By Robert Wallace
In late 2000 Louis Pepe was a guard in the same New York facility where Khalid Sheikh Mohammed will likely be housed during his trial. One of the prisoners was an alleged top aide to Osama bin Laden: Mamdouh Mahmud Salim. On November 1st, 2000 Salim and his cell mate attacked Pepe. As reported by Fox News:
The two had been granted permission by a federal judge to purchase hot sauce, says Pepe’s sister, which they then stored in a honey jar and used to create a blinding mace. Teaming up against Pepe, they beat and blinded him, covering the floor in his spattered blood. They then tried to rape him as he waited an entire hour for fellow guards to come to his aid, his sister said.
“They wanted to discredit the badge and what he stood for,” Eileen Trotta told FoxNews.com. “After they plunged him in the eye with that makeshift knife, they did the sign of the cross on his chest.”
As a result of his injuries, Pepe was blinded. He is also paralyzed on the right side of body and still has difficulties speaking.
The message from everyone to Obama’s administration to Bloomberg’s office to the federal Bureau of Prisons seems to be “don’t worry, we won’t let that happen again!” Similarly, a spokesperson for the Bureau of Prisons said: “That was an extraordinarily brutal attack and I don’t believe they’ve experienced anything like that since then.”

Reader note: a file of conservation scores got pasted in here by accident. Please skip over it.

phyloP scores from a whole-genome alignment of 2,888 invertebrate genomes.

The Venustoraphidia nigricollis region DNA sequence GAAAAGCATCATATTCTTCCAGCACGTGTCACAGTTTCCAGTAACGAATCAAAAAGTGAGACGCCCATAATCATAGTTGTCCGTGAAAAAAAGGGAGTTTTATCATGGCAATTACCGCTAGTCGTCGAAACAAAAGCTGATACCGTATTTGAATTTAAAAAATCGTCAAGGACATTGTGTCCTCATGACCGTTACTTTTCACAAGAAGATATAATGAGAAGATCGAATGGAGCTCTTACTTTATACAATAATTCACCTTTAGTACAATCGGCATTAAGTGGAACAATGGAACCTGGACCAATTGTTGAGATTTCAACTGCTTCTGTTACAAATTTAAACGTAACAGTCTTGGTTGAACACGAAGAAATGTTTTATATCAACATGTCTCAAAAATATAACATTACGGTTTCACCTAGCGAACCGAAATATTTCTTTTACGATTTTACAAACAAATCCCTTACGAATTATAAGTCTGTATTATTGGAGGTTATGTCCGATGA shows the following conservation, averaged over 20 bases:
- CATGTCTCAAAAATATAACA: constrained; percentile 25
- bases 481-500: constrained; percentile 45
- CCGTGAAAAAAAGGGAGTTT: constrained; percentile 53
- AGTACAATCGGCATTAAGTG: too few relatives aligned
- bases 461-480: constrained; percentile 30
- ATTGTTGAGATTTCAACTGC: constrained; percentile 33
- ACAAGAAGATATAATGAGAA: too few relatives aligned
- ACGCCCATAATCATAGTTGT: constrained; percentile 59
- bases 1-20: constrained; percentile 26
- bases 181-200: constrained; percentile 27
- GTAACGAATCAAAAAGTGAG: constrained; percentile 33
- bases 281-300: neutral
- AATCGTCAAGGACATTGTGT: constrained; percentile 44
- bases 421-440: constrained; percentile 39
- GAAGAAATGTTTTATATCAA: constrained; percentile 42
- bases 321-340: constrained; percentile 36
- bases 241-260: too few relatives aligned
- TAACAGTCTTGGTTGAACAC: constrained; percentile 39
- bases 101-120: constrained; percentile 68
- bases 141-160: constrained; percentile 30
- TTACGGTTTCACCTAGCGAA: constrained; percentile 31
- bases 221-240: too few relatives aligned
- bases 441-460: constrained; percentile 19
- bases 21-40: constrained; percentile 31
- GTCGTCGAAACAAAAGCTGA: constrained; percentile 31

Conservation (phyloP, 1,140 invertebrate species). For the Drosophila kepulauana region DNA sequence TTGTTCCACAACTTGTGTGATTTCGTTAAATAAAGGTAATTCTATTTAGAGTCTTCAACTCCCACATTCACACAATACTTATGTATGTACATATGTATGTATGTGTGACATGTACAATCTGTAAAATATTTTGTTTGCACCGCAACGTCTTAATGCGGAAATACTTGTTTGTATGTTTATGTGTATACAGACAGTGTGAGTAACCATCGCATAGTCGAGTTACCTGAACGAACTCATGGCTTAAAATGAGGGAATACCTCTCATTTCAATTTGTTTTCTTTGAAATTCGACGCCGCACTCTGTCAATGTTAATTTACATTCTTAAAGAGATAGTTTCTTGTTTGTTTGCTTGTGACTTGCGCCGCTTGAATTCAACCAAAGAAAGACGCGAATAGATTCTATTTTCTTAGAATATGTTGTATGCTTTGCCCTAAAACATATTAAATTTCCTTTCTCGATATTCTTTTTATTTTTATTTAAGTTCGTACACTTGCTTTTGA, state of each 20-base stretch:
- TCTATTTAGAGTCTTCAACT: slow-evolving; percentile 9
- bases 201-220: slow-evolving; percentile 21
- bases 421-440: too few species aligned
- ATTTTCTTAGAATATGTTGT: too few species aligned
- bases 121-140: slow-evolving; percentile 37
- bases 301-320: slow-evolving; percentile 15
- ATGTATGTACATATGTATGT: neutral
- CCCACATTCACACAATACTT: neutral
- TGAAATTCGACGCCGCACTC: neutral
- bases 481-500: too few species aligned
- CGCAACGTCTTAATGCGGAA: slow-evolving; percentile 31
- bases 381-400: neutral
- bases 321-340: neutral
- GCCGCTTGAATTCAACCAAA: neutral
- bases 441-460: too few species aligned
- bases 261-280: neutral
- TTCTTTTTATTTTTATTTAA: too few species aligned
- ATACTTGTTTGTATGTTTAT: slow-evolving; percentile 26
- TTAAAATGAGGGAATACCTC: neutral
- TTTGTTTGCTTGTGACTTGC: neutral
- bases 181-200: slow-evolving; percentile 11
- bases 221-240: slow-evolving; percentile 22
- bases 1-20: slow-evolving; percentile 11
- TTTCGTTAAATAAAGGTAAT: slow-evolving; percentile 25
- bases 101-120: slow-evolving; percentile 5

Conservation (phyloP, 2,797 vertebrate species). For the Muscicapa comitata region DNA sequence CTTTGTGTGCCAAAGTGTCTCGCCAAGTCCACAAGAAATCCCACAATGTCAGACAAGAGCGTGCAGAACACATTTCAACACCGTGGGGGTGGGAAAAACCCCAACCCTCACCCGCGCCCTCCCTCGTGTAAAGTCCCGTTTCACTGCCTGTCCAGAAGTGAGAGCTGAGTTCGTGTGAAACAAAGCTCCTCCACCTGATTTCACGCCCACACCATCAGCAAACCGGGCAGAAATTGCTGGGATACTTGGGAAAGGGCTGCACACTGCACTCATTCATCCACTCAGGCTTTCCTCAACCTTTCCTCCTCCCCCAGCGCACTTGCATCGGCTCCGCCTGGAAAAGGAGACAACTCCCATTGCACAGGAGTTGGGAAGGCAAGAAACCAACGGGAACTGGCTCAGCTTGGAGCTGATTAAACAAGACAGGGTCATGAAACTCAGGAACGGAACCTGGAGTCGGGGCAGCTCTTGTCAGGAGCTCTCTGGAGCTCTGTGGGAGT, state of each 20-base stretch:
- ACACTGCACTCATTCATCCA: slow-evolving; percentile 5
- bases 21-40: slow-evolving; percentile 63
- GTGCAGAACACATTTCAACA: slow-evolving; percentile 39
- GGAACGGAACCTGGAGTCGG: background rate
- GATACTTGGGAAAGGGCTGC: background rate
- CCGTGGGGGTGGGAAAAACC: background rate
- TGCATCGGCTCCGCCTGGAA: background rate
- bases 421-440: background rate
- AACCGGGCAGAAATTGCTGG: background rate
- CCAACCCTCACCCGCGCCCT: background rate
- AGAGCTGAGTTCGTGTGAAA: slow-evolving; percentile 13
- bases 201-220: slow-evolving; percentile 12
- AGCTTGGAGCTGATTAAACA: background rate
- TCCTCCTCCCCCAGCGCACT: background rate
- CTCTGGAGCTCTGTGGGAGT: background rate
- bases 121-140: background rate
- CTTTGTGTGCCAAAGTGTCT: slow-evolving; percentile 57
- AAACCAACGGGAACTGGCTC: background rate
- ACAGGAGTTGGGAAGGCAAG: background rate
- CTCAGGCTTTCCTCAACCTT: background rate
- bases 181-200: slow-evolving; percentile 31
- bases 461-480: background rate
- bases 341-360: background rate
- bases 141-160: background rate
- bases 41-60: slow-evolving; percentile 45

Really? Nothing like that since then? That’s is supposed to make me feel better?
If terrorists used the same tactics again and again, they wouldn’t be very dangerous. I highly doubt that Khalid Sheikh Mohammed’s Plan A is going to involve collecting hot sauce, just as failing to blow up World Trade Tower North in 1993 with a truck bomb didn’t lead to a repeat of the same strategy in 2001.
Terrorists are dangerous because they innovate, and the fact that the Bureau of Prisons is talking about the last attack on a guard makes me wonder about their capacity to protect against the next attack on a guard; an attack that will certainly use different tactics.
You could see this as an argument against bringing KSM to New York City for a civilian trial, but I see something bigger. As Pepe’s sister put it:
We’re such a lax country — we don’t learn from our mistakes. We have to protect our own, and at this point we’re not doing it.